Goran Tomka is a researcher and lecturer in the field of audience studies, new media, cultural diversity and cultural policy and management. He is assistant professor at the TIMS Faculty from Novi Sad, and UNESCO Chair in cultural policy and management from Belgrade, Serbia. He holds a doctoral degree in culture and media studies from the University of Arts in Belgrade. Outside academia he is active as consultant, trainer, critic and advocate: he was a trainer in Al Mawred Abbara programme for capacity building in the Arab region; a coordinator of long-term cultural planning of the city of the Novi Sad European capital of culture 2021 and a national author of European Council’s Compendium for cultural policies. His latest book “Audience Explorations: Guidebook for Hopefully Seeking the Audience” was published in 2016 by international theatre network IETM, Brussels.
Panellists: Sajida Carr, Arjo Klamer, Francois Matarasso, Deise Faria Nunes, Goran Tomka, Ana Žuvela. Chair: Macarena Cuenca. Moderators: Sajida Carr, Philipp Dietachmair, Francois Matarasso, Davor Mišković, Lana Pavlović Aleksić.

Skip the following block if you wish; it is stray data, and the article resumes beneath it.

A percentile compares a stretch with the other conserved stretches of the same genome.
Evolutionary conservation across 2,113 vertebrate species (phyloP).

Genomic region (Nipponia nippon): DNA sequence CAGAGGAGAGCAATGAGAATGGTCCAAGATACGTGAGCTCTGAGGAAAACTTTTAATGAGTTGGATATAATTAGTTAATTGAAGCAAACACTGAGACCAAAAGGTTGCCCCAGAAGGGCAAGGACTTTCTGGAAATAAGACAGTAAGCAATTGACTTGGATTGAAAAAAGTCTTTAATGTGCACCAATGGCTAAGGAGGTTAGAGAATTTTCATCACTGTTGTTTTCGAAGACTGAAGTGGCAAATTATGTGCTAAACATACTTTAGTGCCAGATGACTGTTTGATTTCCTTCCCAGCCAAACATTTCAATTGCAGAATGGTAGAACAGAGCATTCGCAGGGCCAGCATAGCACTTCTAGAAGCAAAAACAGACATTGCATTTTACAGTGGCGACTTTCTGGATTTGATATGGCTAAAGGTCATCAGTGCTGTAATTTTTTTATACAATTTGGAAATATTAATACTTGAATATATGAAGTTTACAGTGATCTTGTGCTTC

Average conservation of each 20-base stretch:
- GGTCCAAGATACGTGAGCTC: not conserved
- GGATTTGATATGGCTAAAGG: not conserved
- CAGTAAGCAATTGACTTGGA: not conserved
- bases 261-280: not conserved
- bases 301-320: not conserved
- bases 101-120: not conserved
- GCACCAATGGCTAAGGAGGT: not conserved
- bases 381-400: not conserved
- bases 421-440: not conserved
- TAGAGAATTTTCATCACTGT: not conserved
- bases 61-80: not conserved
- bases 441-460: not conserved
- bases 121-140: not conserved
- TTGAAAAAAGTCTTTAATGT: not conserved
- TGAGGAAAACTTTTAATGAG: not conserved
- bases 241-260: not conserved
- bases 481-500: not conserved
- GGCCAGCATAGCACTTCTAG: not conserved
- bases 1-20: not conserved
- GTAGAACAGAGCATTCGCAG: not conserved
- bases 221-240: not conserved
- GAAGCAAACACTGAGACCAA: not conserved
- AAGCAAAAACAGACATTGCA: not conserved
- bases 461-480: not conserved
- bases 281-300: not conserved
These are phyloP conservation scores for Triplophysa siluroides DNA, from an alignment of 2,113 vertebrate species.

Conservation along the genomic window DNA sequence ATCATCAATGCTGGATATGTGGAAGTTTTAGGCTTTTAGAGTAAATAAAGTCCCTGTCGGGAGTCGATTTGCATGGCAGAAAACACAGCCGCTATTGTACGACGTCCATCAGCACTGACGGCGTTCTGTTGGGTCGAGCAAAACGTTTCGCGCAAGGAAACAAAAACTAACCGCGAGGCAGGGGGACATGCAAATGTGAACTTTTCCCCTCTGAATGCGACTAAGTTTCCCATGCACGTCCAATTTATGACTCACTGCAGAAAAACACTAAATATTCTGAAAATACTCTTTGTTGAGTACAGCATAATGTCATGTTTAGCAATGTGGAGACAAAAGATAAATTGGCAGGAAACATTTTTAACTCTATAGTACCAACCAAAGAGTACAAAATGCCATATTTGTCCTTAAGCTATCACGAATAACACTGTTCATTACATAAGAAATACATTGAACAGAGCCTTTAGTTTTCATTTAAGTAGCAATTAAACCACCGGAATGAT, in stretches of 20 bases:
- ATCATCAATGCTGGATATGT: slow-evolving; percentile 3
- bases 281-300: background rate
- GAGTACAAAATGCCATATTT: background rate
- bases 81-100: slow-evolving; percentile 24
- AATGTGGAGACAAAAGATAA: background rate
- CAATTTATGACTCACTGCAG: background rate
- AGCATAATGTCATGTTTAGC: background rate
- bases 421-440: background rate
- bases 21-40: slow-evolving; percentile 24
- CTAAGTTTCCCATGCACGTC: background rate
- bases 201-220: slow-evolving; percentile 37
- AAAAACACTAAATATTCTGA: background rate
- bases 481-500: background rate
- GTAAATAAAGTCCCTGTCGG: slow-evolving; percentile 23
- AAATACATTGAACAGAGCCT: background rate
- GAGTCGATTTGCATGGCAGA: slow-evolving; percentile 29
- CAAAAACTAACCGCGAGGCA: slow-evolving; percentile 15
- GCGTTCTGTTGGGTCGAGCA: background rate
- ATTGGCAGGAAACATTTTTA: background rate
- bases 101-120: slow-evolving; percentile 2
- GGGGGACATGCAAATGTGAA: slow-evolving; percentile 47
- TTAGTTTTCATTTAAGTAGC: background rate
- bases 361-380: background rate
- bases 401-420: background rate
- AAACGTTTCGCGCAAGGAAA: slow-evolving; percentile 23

Some of our cultural institutions are already centuries old. But today’s arts and cultural scene has widened to embrace multitudes. Film, design, comics, graffiti, photography, jazz, and many other forms of vernacular and popular culture represented a dramatic expansion of what culture means to our societies, amid shifting political, economic, social and technological landscapes. Yet even in today’s digitally connected world, the logic behind private and public funding supporting the production and display of cultural artefacts and art forms is still largely connected to institutional gatekeepers. On the other hand, many institutions feel the pressure to reach larger numbers of people, influenced by market forces to increase their income at the expense of producing work with less obvious popular appeal. This session looks at whether there is a balance to be struck, dealing at the same time with concepts of popularism, elitism, inequality and democracy.
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